Ella Fitzgerald—who would have turned 100 years old this year—was one of the true titans of Jazz vocalists. Her long and storied career is rightly venerated, as she possessed one of the sweetest, softest voices of the genre. Thus, it’s a call for celebration whenever new recordings are discovered, especially if those recordings hail from her peak decade, the 1950s. Ella At Zardi’s, recorded in 1956, presents a recently discovered and heretofore unknown live performance in an intimate club setting.
Zardi’s Jazzland, a brief-lived jazz club located on Hollywood Boulevard, was noted for its small, warm performance space. It was the sort of hip club one went to appreciate the greats of jazz in an up close and personal setting. Thus, it’s not surprising that Fitzgerald—who by that time was a household name who could sell out large theaters—sounds absolutely fantastic in such a small venue. Ella At Zardi’s contains the two sets she performed on February 2, 1956, and while she’s chosen a handful of songs from her Songbook series, while taking advantage of the intimate setting by performing audience requests. The audience calls for her to sing a Blues song, and she complies with a rousing take of “Joe Williams’s Blues.” “Oh, you wanted a slow blues song,” she coyly says to her hungry audience, before launching into a fine (though not slow) version of “A Fine Romance.”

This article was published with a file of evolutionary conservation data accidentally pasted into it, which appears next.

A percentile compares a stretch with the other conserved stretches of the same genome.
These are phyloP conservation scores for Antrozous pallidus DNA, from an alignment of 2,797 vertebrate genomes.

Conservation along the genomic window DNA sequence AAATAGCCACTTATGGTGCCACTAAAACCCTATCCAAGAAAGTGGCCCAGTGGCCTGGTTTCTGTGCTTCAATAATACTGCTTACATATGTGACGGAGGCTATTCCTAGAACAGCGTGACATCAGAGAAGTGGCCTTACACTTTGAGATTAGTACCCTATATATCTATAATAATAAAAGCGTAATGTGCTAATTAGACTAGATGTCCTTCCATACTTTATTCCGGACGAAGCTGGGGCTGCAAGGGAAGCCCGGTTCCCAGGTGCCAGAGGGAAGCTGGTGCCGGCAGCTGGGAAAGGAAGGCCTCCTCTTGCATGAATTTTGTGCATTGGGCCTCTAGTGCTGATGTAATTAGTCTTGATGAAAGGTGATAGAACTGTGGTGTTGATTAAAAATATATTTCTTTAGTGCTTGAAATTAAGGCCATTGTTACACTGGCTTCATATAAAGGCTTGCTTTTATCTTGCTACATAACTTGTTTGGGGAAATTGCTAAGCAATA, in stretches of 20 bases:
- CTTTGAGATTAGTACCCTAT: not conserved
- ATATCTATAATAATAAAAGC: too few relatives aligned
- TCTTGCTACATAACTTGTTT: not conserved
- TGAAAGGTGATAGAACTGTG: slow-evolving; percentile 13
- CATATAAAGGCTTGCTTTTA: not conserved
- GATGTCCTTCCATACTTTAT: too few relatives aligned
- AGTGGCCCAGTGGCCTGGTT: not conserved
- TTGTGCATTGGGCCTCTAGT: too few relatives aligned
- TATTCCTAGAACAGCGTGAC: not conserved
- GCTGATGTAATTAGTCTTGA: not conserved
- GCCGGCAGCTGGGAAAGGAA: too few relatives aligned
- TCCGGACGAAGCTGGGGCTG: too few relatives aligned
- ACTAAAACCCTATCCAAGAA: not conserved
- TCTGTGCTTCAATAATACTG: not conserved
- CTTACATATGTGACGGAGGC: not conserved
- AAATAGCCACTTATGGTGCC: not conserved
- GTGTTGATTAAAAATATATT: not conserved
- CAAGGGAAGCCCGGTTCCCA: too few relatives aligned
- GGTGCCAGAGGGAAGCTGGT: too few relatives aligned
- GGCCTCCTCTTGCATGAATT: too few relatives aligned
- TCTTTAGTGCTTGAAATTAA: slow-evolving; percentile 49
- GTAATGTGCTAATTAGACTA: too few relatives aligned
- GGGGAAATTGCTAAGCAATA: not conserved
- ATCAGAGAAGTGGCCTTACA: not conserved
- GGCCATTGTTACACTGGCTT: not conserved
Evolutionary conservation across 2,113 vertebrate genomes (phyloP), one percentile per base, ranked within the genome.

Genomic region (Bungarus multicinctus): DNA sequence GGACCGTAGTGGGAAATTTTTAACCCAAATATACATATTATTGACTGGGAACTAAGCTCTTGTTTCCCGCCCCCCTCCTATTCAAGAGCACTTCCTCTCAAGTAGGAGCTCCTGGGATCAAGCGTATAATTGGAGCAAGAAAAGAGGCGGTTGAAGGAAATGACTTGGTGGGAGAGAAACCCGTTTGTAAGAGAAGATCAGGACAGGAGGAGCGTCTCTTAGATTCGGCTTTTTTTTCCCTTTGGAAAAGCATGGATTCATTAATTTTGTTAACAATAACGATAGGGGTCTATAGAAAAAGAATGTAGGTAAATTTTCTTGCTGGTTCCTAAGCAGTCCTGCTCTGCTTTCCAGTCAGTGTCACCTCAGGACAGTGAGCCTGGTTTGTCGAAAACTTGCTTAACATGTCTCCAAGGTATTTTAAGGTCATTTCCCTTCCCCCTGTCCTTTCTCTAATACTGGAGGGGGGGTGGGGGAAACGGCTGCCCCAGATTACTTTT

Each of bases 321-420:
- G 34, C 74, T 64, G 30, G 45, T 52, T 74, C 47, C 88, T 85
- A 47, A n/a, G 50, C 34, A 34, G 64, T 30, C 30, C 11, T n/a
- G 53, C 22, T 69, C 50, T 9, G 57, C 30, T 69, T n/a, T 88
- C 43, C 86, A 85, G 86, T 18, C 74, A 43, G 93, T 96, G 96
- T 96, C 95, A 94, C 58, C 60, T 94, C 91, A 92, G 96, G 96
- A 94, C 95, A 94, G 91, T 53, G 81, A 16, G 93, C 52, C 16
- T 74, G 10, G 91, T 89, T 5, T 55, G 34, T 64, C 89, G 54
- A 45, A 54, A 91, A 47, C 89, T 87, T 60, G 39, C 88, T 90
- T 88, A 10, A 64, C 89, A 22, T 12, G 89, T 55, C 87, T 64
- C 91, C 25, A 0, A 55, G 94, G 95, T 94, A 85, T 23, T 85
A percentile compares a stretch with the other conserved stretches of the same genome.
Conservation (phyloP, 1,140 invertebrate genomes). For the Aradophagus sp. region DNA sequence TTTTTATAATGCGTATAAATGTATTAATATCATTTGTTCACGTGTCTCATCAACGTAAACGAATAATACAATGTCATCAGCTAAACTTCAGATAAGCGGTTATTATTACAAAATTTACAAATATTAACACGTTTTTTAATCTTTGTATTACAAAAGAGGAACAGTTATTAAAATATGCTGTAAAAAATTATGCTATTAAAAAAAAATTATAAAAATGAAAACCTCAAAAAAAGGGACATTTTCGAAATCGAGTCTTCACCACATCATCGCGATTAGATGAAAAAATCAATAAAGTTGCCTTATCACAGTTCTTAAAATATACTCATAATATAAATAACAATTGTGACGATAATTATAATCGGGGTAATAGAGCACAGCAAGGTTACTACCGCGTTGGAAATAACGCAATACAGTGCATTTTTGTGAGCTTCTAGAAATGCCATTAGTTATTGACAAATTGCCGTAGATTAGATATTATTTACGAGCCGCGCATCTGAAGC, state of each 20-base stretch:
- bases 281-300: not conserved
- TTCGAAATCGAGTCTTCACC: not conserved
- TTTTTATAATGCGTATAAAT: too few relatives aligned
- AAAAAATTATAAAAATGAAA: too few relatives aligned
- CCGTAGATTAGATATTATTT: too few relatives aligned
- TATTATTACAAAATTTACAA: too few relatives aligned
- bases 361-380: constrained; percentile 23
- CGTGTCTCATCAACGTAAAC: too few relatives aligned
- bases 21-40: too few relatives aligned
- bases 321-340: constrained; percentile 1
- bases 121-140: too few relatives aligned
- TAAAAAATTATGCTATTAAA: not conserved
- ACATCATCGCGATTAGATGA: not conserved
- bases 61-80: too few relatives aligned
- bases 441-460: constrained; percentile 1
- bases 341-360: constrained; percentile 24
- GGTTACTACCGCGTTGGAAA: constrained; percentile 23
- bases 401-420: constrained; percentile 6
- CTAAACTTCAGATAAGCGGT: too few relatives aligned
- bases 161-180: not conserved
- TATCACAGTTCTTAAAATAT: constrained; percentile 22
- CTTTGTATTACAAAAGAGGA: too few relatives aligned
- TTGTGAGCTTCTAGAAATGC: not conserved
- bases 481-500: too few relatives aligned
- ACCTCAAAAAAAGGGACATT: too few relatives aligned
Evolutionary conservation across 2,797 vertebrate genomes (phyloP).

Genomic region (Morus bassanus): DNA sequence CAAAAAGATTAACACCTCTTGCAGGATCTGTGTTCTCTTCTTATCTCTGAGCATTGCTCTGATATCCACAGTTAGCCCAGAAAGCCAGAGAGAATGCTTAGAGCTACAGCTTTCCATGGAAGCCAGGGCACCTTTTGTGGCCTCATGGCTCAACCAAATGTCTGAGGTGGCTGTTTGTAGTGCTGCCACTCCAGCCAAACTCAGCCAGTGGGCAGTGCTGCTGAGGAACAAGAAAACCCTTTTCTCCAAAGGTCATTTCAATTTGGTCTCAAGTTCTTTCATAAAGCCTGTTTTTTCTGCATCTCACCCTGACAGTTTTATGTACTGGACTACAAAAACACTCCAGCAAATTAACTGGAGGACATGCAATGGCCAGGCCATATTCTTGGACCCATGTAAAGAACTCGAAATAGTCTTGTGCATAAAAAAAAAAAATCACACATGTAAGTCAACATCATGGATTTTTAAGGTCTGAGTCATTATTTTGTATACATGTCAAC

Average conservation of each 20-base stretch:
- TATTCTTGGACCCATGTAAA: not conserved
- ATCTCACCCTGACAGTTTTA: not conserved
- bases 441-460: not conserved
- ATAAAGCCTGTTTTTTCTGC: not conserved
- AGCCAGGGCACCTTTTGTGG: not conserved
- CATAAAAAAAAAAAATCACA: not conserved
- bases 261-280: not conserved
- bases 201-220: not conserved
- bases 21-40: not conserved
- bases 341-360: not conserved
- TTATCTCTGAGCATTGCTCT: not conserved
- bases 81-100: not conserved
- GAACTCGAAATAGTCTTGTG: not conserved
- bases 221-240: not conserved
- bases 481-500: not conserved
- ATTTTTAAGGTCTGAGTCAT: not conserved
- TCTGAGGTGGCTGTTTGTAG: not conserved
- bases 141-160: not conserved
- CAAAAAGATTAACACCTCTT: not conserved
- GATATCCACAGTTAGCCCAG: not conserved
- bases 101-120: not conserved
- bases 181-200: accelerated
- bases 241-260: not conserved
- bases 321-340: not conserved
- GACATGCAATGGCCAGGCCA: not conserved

Fitzgerald is in a playful mood, and it’s that looseness that makes Ella At Zardi’s such a delight. She cracks jokes with the audience, her band members, and is generally having a good time on stage as she runs through the audience requests, including a jaunty version of her first hit, “A Tisket, A Tasket,” and hearing a receptive audience convince her to sing “Gone With The Wind” after she tells them she doesn’t remember all the words just shows how willing she was to give the audience what they wanted. Thus, these two performances are loose and carefree, and while they would not necessarily rank as one of her best performances, the intimacy and spirit certainly makes Ella At Zardi’s one of her most enjoyable.
It’s not hard to imagine her audience sitting there, eyes wide in excitement, enjoying every minute of this up-close appearance, for such was this writer’s reaction upon hearing this delightful live album sixty-one years after it was recorded. Ella At Zardi’s offers a glimpse of a legendary musician with their guard down, and in a way that humanizes them and makes them more endearing.
Ella At Zardi’s is available now from Verve Records.